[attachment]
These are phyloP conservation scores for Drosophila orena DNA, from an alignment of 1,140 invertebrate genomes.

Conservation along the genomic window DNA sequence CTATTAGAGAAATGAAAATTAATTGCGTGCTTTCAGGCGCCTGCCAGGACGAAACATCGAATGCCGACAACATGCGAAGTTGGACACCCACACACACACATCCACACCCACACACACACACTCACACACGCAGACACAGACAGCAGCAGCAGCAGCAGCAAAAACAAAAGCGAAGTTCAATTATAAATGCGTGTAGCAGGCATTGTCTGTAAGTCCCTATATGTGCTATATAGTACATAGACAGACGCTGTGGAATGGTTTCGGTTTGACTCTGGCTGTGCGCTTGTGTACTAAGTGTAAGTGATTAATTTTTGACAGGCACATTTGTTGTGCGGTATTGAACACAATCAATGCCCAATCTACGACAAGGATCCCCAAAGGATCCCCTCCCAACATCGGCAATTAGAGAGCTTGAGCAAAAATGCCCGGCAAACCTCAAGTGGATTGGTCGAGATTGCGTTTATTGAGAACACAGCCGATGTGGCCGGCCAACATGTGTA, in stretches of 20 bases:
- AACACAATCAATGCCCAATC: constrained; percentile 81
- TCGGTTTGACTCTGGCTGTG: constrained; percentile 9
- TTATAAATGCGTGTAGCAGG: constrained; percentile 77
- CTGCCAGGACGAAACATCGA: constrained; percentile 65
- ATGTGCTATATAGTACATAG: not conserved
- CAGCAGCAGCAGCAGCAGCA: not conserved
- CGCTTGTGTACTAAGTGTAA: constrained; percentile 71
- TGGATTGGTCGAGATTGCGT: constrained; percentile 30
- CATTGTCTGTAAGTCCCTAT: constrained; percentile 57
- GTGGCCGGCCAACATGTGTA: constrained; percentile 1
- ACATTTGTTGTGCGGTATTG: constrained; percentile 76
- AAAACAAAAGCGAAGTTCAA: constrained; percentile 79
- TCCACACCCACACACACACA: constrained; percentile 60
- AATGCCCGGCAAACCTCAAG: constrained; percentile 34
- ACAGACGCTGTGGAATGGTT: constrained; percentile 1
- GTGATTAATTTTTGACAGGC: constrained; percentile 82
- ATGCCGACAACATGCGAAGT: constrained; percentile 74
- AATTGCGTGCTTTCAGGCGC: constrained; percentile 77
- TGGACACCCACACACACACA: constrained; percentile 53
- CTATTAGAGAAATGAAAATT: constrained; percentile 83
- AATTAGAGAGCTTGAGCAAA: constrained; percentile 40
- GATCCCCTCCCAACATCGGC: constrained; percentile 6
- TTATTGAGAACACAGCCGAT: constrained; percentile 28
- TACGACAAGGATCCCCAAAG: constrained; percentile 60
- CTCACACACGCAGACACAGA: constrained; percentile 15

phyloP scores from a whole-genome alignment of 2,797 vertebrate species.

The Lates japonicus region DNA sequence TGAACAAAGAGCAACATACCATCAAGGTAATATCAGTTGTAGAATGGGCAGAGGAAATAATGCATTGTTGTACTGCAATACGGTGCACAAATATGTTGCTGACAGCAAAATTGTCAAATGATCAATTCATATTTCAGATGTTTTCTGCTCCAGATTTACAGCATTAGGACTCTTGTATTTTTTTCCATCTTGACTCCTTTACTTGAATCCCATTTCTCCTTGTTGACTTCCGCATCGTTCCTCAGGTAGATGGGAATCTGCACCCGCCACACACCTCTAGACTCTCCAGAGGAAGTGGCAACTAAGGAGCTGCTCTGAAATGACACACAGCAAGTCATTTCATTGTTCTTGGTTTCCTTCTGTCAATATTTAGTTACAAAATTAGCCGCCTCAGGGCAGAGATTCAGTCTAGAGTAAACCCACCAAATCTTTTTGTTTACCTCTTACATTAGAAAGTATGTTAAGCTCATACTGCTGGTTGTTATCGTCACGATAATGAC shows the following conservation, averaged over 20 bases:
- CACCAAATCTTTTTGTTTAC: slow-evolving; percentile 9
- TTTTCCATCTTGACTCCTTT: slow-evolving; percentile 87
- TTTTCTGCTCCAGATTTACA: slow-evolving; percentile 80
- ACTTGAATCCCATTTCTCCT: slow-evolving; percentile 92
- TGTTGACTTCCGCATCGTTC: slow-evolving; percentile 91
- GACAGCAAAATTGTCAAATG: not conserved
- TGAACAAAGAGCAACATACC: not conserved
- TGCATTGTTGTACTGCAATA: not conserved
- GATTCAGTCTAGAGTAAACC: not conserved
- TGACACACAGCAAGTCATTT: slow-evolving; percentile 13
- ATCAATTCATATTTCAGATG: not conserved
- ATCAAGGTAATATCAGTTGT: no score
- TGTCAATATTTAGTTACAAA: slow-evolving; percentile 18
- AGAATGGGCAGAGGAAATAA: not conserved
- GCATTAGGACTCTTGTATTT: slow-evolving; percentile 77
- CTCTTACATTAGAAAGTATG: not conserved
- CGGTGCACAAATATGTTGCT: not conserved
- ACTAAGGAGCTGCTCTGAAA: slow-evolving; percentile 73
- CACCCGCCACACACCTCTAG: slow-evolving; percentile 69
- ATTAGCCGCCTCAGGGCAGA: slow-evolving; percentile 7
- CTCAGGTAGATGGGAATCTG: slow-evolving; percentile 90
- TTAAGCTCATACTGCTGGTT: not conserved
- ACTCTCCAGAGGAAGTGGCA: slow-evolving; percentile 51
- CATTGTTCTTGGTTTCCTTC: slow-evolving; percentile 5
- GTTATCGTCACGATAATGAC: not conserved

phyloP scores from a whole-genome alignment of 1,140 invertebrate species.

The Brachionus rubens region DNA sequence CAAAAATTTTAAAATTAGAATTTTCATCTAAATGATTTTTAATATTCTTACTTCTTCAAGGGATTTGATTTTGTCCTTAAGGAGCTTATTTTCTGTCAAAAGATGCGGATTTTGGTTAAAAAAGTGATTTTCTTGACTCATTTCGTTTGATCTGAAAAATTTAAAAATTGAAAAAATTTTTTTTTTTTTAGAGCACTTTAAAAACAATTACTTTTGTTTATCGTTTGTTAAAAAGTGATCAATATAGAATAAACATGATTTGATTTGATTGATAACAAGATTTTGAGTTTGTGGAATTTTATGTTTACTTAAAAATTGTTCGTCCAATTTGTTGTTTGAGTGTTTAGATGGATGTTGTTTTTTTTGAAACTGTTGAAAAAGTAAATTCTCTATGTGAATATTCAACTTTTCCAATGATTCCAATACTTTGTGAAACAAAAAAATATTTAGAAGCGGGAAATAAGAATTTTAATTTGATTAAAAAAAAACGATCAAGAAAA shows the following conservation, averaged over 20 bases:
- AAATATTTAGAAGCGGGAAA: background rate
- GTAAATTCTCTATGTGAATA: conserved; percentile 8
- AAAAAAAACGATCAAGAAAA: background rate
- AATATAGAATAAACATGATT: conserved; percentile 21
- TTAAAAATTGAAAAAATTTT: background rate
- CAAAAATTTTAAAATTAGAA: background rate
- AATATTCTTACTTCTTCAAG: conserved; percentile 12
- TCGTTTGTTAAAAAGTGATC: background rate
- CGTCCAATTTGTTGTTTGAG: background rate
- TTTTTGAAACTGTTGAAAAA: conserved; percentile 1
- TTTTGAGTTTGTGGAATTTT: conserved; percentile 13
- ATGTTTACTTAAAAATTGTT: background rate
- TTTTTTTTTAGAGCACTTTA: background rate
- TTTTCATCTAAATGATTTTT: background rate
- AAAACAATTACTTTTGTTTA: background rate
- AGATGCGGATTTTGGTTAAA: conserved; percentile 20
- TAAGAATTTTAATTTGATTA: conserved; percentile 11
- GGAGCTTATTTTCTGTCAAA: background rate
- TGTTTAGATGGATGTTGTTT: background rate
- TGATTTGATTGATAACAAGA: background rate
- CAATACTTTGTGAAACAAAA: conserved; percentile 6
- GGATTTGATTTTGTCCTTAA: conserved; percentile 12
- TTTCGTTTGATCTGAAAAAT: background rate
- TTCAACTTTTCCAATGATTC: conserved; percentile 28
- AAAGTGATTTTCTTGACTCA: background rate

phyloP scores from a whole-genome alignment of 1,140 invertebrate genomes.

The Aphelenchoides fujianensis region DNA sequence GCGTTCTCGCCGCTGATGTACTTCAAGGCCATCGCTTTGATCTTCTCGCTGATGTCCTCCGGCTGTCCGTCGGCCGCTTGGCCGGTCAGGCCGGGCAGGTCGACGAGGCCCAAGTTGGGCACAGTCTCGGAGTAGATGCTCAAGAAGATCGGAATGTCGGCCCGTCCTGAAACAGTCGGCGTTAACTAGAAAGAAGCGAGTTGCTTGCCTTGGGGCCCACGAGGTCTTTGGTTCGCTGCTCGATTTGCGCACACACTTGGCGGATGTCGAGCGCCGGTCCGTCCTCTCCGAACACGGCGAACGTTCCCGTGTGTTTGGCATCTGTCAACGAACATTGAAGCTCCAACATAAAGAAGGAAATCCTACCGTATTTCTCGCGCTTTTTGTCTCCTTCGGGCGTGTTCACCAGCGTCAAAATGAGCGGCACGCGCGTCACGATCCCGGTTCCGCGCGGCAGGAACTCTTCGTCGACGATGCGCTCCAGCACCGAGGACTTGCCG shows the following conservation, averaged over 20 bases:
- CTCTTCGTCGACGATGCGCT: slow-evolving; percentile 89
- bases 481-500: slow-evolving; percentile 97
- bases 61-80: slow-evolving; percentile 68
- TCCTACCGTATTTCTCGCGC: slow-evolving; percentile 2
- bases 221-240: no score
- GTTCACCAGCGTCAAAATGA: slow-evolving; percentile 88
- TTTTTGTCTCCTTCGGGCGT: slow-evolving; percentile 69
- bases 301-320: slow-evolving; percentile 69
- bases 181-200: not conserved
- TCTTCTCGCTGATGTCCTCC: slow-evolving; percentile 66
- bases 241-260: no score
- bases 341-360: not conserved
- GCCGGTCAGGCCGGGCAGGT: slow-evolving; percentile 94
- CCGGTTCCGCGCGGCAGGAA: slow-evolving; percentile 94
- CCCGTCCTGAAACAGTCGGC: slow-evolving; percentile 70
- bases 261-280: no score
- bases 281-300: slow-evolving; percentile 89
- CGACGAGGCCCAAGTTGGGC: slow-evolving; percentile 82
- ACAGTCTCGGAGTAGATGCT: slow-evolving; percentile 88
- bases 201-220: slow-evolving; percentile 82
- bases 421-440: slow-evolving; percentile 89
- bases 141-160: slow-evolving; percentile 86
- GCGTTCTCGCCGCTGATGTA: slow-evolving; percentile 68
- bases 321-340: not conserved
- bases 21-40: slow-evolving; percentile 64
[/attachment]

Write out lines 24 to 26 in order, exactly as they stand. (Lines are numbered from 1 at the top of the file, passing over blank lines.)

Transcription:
- GATCCCCTCCCAACATCGGC: constrained; percentile 6
- TTATTGAGAACACAGCCGAT: constrained; percentile 28
- TACGACAAGGATCCCCAAAG: constrained; percentile 60